Look Back in Anger? The TV Tech Review of 2010 - And the rest...

John Archer

By John Archer

Reviewed:

Summary

So busy was everyone keeping up with the ‘big four’ TV tech features of 2010 we’ve just been through that a few other potentially handy developments struggled to make the impact they might otherwise have enjoyed. Most TV brands really went a bundle on multimedia playback options, for instance, handling a variety of file codecs via USB or DLNA LAN connection. A few also introduced Wi-Fi for their multimedia systems, though more often than not this required stumping up extra for an external Wi-Fi dongle.

Most brands introduced some sort of integrated video recording abilities on some of their TVs too, be it to internal hard disc or USB storage devices. Though again, in many cases this felt like a poorly integrated afterthought rather than something that a typical user would easily and regularly use.

The combi TV enjoyed something of a revival too, with numerous small TVs carrying built-in DVD players, and Sony even offering sets with built-in Blu-ray players (one of which we’ll be reviewing in the next couple of days).

But we want to wrap up with an honourable mention of what we believe is the most criminally overlooked innovation of the year: Sharp’s QuadPixel or ‘Quattron’ technology. The idea of adding a fourth ‘sub-pixel’ to LCD’s usual red, green and blue array is a stroke of genius in our eyes, genuinely and immediately contributing something substantial to the world of TV picture quality.

The fact that Sharp launched Quattron at exactly the same time 3D started stealing all the headlines together with weaknesses with other areas of Sharp’s LCD performance stopped Quattron taking hold as much as it ought to have done. But we sincerely hope Sharp perseveres with the technology in 2011.

So that’s it. Doubtless we’ve missed one or two things out you think should have been included here, or you disagree with us about the relative importance of some of the highlights we’ve focussed on. But one thing we can surely all agree on is that 2010 really has been a massive year in terms of TV tech, and has hopefully paved the way towards a truly spectacular 2011.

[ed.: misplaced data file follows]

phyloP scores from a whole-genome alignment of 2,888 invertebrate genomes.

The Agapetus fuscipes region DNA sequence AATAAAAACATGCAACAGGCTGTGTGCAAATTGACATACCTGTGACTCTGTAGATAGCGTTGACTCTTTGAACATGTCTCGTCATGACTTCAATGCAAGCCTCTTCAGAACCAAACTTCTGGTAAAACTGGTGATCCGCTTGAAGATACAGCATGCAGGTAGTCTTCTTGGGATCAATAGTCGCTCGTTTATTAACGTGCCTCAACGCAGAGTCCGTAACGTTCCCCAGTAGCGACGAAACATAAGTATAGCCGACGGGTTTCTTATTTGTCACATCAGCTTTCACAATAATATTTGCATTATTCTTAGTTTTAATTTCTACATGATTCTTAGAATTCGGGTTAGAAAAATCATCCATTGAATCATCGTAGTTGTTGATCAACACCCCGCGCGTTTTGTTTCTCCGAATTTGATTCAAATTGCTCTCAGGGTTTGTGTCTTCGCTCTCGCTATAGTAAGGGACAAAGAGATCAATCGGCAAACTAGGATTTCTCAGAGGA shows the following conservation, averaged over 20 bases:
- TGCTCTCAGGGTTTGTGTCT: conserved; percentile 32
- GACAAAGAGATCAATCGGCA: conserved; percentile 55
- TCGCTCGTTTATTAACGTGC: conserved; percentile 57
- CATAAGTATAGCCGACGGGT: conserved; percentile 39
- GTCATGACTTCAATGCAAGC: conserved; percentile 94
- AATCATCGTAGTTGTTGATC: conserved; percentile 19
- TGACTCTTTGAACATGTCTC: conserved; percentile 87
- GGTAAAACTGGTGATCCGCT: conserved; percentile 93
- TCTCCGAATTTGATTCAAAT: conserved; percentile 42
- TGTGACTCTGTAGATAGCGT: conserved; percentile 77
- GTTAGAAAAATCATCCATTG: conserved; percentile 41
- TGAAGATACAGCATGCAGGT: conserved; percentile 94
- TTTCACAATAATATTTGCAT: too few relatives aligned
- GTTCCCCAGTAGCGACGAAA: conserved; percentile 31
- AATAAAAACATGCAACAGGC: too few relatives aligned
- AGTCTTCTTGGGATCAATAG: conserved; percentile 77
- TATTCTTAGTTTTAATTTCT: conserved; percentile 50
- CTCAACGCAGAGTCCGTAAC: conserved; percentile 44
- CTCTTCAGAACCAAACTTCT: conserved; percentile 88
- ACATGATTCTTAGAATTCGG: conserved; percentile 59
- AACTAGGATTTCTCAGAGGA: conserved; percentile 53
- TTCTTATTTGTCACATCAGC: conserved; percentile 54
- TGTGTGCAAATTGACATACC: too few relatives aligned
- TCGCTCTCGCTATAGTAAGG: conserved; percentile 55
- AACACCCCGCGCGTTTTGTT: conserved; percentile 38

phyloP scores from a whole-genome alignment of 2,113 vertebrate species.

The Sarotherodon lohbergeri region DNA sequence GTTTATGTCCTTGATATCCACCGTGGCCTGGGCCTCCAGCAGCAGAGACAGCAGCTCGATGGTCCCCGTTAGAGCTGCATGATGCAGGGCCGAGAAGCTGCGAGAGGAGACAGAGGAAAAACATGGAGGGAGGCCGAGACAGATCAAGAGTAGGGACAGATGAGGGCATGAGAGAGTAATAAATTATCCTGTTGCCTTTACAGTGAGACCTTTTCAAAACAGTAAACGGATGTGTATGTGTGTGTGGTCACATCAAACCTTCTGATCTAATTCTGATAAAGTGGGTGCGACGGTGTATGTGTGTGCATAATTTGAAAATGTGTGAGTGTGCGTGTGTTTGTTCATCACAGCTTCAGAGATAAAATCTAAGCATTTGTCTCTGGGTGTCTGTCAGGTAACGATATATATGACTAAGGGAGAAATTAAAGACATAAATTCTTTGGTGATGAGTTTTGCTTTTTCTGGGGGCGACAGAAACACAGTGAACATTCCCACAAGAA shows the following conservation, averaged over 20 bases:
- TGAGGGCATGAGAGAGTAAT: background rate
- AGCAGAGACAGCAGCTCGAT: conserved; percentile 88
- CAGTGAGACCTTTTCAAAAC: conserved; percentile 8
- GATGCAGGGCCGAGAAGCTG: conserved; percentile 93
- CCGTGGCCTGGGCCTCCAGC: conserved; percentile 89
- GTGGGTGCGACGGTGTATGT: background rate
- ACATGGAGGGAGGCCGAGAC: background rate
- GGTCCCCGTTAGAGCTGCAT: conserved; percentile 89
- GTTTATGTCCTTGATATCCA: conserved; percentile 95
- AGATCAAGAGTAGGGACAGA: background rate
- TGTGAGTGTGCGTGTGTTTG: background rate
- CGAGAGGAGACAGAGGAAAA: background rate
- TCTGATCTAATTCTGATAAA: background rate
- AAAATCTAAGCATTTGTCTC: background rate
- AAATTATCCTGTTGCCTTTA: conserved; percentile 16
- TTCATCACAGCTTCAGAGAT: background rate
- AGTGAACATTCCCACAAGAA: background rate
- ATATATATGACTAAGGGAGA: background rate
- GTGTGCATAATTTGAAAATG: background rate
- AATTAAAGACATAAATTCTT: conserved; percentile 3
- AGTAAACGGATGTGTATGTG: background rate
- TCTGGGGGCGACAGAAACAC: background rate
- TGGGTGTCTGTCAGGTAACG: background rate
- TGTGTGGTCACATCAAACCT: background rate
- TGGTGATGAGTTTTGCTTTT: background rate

jingyeow

December 31, 2010, 9:45 pm

3D isn't even being done right in the best of cinemas. I went to westfield vue the other day to see Tron, and it was the blurriest, darkest, drab mess of a film I've ever seen in 3D. Other films I've seen being Toy Story 3 and Avatar.





2D parts of the film looked a lot better with the glasses off. It's scary how crisp and detailed avatar looks compared to other films where 3D is an afterthought. 3D films are also incredibly hard to focus on if the camera is moving, leading to lots of blurring.





It conclusion it's a gimmick that will be here for a time, but I believe many like me will vote with their wallets after seeing one awful 3d after another. 2D is fine, and i'll only touch 3D again when Avatar 2 comes out.

Goodmane

January 1, 2011, 12:02 am

I'll wait for passive 3d, even if it takes 10 years, and in an oled screen.

Powerful

January 1, 2011, 7:03 pm

It shouldn't have come as a surprise, there are more than a few of us that, having paid for our kit and for our licence, don't want to pay any more for content, even quality content. It's why we jumped for Freeview and why we love HD, iPlayer, Picasa, You Tube and other free applications on our TV's and ignore Sky, LoveFilm and other pay-as-you-go.





The trick for providers to master is to identify the next must-have content and then find a way to provide it to us for free. I look forward to 2011 with interest!





As to 3D I am sure the content and the technology will improve by leaps and bounds. However, if any content moves to 3D only, beware the first lawsuit from someone with a squint (about 7% of the population) under the disability discrimination act. Happy New Year!

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